عنوان مقاله [English]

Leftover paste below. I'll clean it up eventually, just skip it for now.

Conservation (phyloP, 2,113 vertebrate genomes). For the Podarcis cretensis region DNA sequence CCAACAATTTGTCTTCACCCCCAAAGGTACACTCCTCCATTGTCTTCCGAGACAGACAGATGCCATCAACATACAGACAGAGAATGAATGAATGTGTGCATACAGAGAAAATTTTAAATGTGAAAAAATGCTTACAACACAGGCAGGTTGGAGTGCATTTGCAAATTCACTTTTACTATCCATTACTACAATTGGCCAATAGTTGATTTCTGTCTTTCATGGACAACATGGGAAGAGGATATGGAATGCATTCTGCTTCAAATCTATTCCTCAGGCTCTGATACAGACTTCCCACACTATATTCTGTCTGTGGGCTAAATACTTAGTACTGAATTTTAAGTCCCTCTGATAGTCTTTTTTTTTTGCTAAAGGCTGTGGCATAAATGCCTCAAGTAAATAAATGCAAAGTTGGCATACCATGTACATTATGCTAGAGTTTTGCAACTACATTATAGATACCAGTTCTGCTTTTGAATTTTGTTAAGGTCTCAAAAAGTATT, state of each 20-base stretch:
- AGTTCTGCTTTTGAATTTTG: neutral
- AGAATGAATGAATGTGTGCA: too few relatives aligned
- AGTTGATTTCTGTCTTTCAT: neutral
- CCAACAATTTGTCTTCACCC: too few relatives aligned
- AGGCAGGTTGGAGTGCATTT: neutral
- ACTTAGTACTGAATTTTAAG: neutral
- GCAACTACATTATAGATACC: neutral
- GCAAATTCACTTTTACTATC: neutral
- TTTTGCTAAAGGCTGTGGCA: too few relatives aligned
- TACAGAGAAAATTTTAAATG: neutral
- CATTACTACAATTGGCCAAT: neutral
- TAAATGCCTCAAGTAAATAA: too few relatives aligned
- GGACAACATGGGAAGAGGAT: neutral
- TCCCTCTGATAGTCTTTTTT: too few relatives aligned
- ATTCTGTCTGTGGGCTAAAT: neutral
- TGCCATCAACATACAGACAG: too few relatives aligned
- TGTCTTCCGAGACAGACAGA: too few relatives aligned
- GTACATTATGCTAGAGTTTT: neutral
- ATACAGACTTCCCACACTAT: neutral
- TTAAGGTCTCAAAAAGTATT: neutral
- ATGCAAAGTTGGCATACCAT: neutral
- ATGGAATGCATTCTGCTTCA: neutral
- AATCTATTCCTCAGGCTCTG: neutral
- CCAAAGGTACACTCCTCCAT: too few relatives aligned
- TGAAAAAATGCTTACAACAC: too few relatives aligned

In this research it is tried to examine the fractal complexity of seismicity temporal dispersion in the Zagros Mountain range. The Wavelet Transform Modoulos Maxima (WTMM) as an innovative strang attractor formalism has been utilized for the multifractal investigation. Earthquakes that occurred from December 2003 to May 2016 have been collected from the master catalog of the International Institute of Earthquake Engineering and Seismology (IIEES). As all events in the master list are reported based on the local magnitude (ML), the achieved catalog is already homogeneous. ML is saturated for the earthquakes with magnitude greater than 5.5, so they are converted to the moment magnitude (MW) using some empirical relations. For a reliable and comprehensive seismicity examination, the Gutenberg–Richter analysis is performed over the cumulative distribution of events, and the minimum magnitude of completeness (MC) has been obtained. For MC calculation, the maximum curvature method is used and an overall Mc=3.1 is computed for the attained earthquake catalog. To complete the catalog, all events with MW<MC have been removed from the earthquakes list. As the occurrence time is the most reliable seismicity parameter, the time-series are prepared as interevent times between the consecutive earthquakes for the different subzones of the Zagros region. The WTMM technique has been applied to each of the time-series and their fractal characteristics are gaind from the attributes of the related scaling and singularity spectrums. The obtained results revealed that the seismicity is scale invariant; however, its multifractal nature is not constant. There are some differences among the fractal aspects of seismicity temporal changes in the different portions of the belt. Chronological distribution of earthquakes in the simply-folded belt and Dezful embayment are remarkably more complex than the other portions of the Zagros Mountain range. Dezful embayment as an indenter plays an important role on deformation style in the Zagros Mountain. It causes crust materials to escape from the frontal regions toward the Fars-Arc and Lorestan side-salients. Our findings indicate a relatively complex and heterogeneous temporal variation of earthquakes in the salients and Dezful indenter with respect to those in high-Zagros and Izeh frontal subzones. Abadan plain is the quietest subzone seismically and it shows the least amuont of temporal complexity. From the dependency point of view, the seismicity of high-Zagros, Izeh, and Abadan plain has an anticorrelate sharing. On the contrary, Fars-Arc and Lorestan salients have correlated seismic activities and in Dezful embayment the seismicity behaves in a random (stochastic) manner. These findings reveal that the seismicity offers relatively inconsistent configuration in regions with a high-stress concentration and in contrary, earthquakes work dependably in other calm areas. Generally, in the Zagros region independent (scattered) earthquakes are more heterogeneous with respect to the dependent (clustered) seismicity. In other words, the Zagros tectonic setting is such that the independent earthquakes have more intricate temporal spreading with respect to the affiliated temblors. The results of this study are in agreement with Kolahi-Azar and Golriz (2018) examination. In the mentioned work topography complexity has been measured for the different subzones of the Zagros region. Assuming the topography is affected by the superficial tectonic processes; they concluded shallow tectonic processes that act more intricately in Dezful embayment, Fars-Arc, and Lorestan side-salients. Similarly, our results show the more intricate temporal distribution of seismicity for the same regions. The fractal study of seismicity temporal distribution is a useful tool for the better understanding of the geodynamic conditions in a region. This approach reveals new seismotectonic aspects of the Zagros region which has not been addressed from this point of view.